The acronym for the role Dave Ayres played in the Carolina Hurricanes’ game Saturday night in Toronto is “EBUG.” That stands for “emergency backup goalie,” and the role allowed Ayres, a 42-year old Zamboni driver, to live out his dream of playing professional hockey at the highest level.

The NHL is filled with stories of goalies being pressed into emergency duty, but Ayres may have the best one yet. With Carolina goaltenders James Reimer and Petr Mrazek injured, Ayres, who underwent a kidney transplant 15 years ago, skated to the rescue in the second period with the Hurricanes leading the Maple Leafs, 3-1. Ayres — who works as director of operations at the Mattamy Athletic Centre, where part of his job is driving the Zamboni — was a little shaky at first, giving up two goals on three shots before stopping all seven shots he faced in the third period. Carolina went on to win, 6-3.

“It was awesome,” Ayres told Sportsnet. “Obviously time of my life out there. I’ve been on this ice many times without fans; put fans in the mix it’s a whole different game obviously, but, hey once in a lifetime, I’ll take it.”

Ayres, at 42 years 194 days, became the oldest goaltender in league history to win his regular season debut. In the days since Saturday’s win, he has become a media darling. In a “Today” show appearance Monday, he shed a few tears during a phone call with his mother, who donated a kidney to him in 2004.

“I always was very proud of you from the beginning,” she told him, “and this has just made me so extremely proud, I have no words. I couldn’t sleep the first night.”

That elicited a teary, “Come on, Mom,” from Ayres, who went on to talk about how he was feeling as he headed for the goal.

“I was confident until I hit the ice and then I got terrified,” he admitted. “You get out there and the crowd all of a sudden goes wild and I’m wearing the Toronto Maple Leafs colors with a Carolina Hurricanes jersey on. Everyone was kind of in shock and I was as well. I just wanted to make sure I got on the ice and didn’t fall down.”

As the emergency goalie, he was available to either team.

(NHL teams dress two goaltenders and typically would call on a minor league goalie due to injury or other emergency. If logistics make that impossible, teams are allowed to dress and play any available goaltending option, which is why local goalies with ties to the team or the sport are often on call, sometimes winding up on the bench and — in extremely rare cases — on the ice. “It’s definitely a unique situation in sports that really only happens in hockey,” Eric Semborski once told the Associated Press. Semborski, a programs coordinator and youth hockey coach at the Philadelphia Flyers’ practice facility, suited up for the Chicago Blackhawks several years ago when one of their goalies required an emergency appendectomy.)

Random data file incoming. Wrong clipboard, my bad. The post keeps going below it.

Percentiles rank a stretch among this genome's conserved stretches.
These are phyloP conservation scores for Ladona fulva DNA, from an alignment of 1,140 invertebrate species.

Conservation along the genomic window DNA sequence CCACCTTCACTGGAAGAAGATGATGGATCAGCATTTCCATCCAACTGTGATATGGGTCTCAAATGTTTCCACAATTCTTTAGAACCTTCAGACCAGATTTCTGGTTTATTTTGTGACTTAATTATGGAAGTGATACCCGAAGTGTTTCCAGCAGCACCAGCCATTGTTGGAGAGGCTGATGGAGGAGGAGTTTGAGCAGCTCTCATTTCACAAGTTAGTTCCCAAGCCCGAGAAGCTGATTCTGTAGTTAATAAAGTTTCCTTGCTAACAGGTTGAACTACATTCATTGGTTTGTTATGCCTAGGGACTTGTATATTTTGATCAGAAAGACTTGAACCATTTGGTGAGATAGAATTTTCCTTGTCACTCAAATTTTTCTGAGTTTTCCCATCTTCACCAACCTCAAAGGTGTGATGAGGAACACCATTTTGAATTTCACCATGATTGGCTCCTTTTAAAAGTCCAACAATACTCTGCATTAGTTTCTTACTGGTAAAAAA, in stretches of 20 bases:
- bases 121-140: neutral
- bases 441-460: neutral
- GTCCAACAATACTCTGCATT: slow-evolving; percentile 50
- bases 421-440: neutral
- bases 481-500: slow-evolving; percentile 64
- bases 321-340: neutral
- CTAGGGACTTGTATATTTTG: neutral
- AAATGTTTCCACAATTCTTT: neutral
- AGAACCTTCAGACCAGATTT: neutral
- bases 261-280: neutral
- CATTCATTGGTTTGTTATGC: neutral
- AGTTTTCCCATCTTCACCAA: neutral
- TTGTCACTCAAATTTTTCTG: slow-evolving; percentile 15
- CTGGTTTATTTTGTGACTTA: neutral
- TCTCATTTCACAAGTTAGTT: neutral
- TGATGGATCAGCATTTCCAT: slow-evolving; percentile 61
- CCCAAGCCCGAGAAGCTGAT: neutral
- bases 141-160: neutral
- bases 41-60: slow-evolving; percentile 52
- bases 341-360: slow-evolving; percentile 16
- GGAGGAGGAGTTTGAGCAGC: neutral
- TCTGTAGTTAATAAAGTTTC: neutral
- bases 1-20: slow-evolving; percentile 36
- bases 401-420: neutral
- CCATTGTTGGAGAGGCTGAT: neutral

Ayres was biding his time when he realized there was a need in the net. “I had a couple text messages that told me ‘get in there,’ and I hadn’t seen the footage — I was in the media room, kind of by myself,” he said. “The guy comes in, [says] ‘Get going, get ready.’ … It was wild. It was pretty fun.”

During the second intermission, he got his bearings. “I told the boys in the dressing room, ‘Once we come out for the third, I’ll be settled down and ready to win this one,’ ” Ayres told CBC Sports.

Ayres’s hopes for a hockey career effectively ended with his kidney transplant. He said he hopes to use his newfound fame to help others.

He got $500 for his effort Sunday and he gets to keep the jersey, with his stick headed for the Hockey Hall of Fame. After making the last save, he was mobbed by his teammates.

“These guys were awesome,” he said. “Actually, the spot that settled me down, one of the guys [Erik Haula] said to me, ‘Just have fun. We don’t care if you let 10 goals in.’ That settled me right down, and it was great.”

Ayres is headed to Raleigh, where Tuesday has been proclaimed “David Ayres Day” and he’ll sound the siren before the Hurricanes play the Dallas Stars that night in PNC Arena. A shirt bearing his name is already a hot item, with proceeds going to a kidney foundation in the Raleigh area.

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